When he began his career in advertising, Chuck Maguy set out to combine his love of cars with a passion for storytelling. Now, as the president of Saatchi & Saatchi LA, he contines to create emotional connections between consumers and top automotive brands like Toyota.
ClickZ (CZ): How did you get started in advertising?
Chuck Maguy (CM): I graduated from Stanford and moved from the Bay Area down to the LA area in 1992. I was evaluating all my options and I happened to interview at Team One, and it really brought together my love of television and cars. Lexus was really in its infancy, the brand didn’t start up until 1989. So I joined Team One when it was small in the media department. I got to work on the original Monday Night Football deal; I set up the first the deal with the LA Times. So I just married media with a passion for cars that I stumbled into.
CZ: It seems like Saatchi & Saatchi LA continues to marry a love of storytelling and cars. You do a lot of work in the automotive space with brands like Toyota. Which campaign from 2014 stands out as your favorite work?
CM: This last year, my favorite thing that we’ve worked on has been “The Bold New Camry,” which launched this fall. And I think what’s unique about this launch is that it’s the first time in working with Toyota that we’ve put in play our Total Toyota, or T2. We changed a lot of the processes along with our partner agencies that work on Toyota and our client to make sure that all the communications we’ve created around the Camry launch were giving the consumer a consistent face of Toyota. In the past, we would have had four separate swim lanes with separate ideas, approaches, and executions geared toward different target markets. From a big-picture standpoint that was something I’m most proud of because it was a sea change in the way we’re going to market going into the future.
CZ: Brands are becoming increasingly savvy to digital marketing and are often moving some of this in house. What is Saatchi & Saatchi LA doing to adapt to these changes?
CM: Here at Saatchi & Saatchi LA we’ve created Central Agency Analytics, the hub for all of our data streams that come out of the different channels we work in to get a better picture of objectively what’s working, what isn’t, and how we best optimize. We’ve made a movement toward programmatic, which we’re doing in-house. By having the media planning in house we’re continuing to increase the use of data to serve the right ad at the right time, so we’re seeing a huge rise in programmatic media buying and trying to eliminate that media wastage. I think the importance of linking data to serving the right ad at the right time is one of the big things we’re going to put tremendous emphasis on in 2015. We have a whole group of people — media buyers, creatives, strategists — who have become experts at the programmatic type marketing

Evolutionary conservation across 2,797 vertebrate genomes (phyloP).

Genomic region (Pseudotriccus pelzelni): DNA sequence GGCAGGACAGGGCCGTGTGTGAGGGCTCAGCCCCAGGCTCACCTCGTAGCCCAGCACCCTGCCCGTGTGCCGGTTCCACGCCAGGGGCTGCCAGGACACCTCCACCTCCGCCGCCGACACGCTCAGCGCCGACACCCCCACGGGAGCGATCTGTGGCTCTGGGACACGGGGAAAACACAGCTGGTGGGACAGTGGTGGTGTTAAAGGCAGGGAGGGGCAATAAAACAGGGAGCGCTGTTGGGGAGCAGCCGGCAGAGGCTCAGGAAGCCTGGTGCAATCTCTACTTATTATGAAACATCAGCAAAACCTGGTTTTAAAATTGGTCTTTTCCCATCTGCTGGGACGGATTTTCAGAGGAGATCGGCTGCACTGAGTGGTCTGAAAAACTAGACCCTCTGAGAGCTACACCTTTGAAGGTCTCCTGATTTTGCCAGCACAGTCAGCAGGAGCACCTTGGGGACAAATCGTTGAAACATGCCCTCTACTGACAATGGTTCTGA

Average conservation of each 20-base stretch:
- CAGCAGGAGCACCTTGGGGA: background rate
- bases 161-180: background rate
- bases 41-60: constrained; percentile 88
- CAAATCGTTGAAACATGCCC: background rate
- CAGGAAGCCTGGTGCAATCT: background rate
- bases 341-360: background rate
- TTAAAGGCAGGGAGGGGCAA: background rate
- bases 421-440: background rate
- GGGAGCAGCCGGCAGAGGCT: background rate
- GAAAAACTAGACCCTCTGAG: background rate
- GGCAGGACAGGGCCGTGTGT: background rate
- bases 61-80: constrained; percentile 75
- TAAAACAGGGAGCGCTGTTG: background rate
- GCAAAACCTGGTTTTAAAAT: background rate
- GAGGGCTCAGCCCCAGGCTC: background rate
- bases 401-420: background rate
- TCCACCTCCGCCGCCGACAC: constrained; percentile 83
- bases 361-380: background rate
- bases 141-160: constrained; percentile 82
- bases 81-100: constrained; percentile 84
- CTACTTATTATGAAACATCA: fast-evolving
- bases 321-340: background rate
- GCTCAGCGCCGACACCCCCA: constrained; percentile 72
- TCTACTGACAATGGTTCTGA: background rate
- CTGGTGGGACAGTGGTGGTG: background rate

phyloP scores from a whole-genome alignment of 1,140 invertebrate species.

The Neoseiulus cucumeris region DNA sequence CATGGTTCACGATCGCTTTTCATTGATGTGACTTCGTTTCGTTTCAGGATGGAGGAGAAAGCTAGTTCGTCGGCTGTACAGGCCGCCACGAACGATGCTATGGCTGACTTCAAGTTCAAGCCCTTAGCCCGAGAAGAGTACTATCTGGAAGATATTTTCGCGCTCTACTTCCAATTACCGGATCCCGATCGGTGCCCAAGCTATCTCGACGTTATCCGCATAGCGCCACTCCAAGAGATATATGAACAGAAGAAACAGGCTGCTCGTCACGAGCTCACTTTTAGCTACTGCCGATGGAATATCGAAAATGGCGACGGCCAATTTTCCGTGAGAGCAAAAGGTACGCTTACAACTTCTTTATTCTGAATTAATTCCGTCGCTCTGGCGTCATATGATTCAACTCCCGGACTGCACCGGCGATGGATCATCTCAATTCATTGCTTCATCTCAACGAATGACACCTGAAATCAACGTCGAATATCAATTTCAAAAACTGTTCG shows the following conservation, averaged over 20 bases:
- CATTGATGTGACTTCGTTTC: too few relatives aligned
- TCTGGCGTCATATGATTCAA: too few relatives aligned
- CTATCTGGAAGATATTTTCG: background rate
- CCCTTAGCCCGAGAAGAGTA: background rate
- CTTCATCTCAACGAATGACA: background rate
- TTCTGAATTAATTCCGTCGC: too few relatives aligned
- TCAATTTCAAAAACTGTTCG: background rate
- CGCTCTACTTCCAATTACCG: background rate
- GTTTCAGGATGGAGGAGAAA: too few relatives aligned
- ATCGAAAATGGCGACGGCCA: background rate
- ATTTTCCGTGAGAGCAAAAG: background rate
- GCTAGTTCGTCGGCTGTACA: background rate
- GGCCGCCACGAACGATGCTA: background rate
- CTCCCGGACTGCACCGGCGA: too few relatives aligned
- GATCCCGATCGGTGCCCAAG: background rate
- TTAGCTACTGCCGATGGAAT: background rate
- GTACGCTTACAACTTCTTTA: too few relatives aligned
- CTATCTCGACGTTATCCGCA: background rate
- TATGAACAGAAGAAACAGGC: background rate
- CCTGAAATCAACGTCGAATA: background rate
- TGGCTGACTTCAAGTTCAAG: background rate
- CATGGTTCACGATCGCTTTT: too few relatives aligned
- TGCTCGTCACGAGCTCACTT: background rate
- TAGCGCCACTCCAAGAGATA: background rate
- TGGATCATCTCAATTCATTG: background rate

CZ: What trends in digital marketing do you currently find most exciting?
CM: I’m getting excited about continuing to bring some of the personalization at scale that we’ve seen in areas that have been low. I’m excited to see that happen a little more in the social space. I think one of the campaigns I admired from the outside was Coke’s Super Bowl campaign last year, but it wasn’t because of the spot. When they took that ad to Facebook, they targeted different languages and showed a still of the spot from those different cultures in the social environment. That smart, targeted marketing in the age of social is pretty exciting to me and something I would hold up and say, “Wow, I wish we’d done something like that.” Hopefully we’ll potentially do more things like that.
CZ: Are you seeing a greater shift in budgets put toward digital elements such as social from clients?
CM: Marketers are realizing they have to be in more places. I think brands will always want to tell stories. Brands will always want to drive awareness. We’re just seeing more and more places where we can start to create emotional connections with consumers and it creates a tremendous opportunity for us to be creative. Not just in how we storytell but how we create those connections given the continued flexibility in what those channels allow us to do.
CZ: How do you create individualized connections while still keeping the brand message unified across channels?
CM: It starts with the work that we’re doing having to have a stronger point of view and focus on the emotions, the messages and the brand identity that we want to put forward. Ironically, you can put a stronger emphasis on strategy so that everyone is launching off the same platform while then enabling the communication channels to customize that platform to be as relevant as possible. The key is that the consumer is seeing a consistent face of the brand no matter where they interact with us. We want to drive relevancy in each of those places, but you have to have that focus in the beginning so that everything links to consistent idea.
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